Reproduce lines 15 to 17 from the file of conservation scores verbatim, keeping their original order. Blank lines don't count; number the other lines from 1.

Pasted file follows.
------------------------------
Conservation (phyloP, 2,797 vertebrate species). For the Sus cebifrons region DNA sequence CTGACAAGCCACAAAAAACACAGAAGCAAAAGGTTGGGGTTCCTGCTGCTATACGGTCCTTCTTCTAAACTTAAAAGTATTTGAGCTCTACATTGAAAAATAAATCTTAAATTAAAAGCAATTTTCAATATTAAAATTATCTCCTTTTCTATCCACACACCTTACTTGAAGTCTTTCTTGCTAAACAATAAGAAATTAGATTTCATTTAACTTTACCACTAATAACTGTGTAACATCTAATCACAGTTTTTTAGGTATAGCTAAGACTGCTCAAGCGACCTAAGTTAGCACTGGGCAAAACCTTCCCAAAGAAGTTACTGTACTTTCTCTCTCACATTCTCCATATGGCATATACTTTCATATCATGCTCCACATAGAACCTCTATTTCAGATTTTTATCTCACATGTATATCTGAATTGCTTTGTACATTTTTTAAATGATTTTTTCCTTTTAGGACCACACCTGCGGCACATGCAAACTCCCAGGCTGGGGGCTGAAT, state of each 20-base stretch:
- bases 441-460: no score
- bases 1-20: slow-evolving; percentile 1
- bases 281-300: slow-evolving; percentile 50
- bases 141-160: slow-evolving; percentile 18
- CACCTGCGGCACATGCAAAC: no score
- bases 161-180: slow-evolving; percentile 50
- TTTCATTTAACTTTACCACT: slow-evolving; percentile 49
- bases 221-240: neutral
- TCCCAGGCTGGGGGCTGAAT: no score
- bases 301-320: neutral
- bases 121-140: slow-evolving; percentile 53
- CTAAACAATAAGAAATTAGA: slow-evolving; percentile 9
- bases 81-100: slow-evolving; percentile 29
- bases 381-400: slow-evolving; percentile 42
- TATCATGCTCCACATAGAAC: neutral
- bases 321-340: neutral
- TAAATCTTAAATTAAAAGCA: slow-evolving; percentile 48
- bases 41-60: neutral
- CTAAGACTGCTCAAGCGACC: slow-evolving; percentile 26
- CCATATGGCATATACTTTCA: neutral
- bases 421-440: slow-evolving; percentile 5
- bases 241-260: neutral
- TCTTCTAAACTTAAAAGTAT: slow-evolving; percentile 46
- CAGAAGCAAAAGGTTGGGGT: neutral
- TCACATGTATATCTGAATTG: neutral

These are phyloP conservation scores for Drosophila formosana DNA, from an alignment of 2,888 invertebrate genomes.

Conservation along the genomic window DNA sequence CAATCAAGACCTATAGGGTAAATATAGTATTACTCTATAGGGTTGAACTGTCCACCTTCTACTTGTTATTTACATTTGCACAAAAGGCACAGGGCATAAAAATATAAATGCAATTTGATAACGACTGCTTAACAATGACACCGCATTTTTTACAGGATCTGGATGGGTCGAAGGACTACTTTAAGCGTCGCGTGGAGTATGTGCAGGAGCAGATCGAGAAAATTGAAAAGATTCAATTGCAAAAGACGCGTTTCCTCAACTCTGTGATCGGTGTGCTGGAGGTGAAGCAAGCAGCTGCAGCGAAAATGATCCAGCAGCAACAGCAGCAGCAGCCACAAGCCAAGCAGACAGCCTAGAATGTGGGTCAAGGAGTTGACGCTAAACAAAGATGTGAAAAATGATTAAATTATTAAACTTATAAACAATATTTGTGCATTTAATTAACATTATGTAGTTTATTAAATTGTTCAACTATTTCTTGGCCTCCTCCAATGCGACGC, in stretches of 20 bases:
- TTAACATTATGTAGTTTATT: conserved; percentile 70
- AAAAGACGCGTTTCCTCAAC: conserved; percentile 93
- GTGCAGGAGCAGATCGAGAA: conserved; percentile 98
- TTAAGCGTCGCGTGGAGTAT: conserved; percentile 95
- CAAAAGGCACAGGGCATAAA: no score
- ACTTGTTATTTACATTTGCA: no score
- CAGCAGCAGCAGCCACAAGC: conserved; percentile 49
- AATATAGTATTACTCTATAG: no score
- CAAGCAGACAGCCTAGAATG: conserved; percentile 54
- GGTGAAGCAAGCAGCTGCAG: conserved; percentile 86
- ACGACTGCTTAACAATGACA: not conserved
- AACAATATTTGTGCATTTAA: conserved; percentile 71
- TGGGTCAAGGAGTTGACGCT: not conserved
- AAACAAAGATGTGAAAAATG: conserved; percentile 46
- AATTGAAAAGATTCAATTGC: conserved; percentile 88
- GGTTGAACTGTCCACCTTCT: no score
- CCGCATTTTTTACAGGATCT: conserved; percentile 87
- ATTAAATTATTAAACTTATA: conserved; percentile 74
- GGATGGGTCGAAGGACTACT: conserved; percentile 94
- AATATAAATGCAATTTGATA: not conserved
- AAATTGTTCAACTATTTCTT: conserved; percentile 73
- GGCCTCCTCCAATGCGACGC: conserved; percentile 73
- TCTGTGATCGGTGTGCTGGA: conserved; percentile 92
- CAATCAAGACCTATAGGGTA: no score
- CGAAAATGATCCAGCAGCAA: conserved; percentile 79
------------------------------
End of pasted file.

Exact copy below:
- bases 381-400: slow-evolving; percentile 42
- TATCATGCTCCACATAGAAC: neutral
- bases 321-340: neutral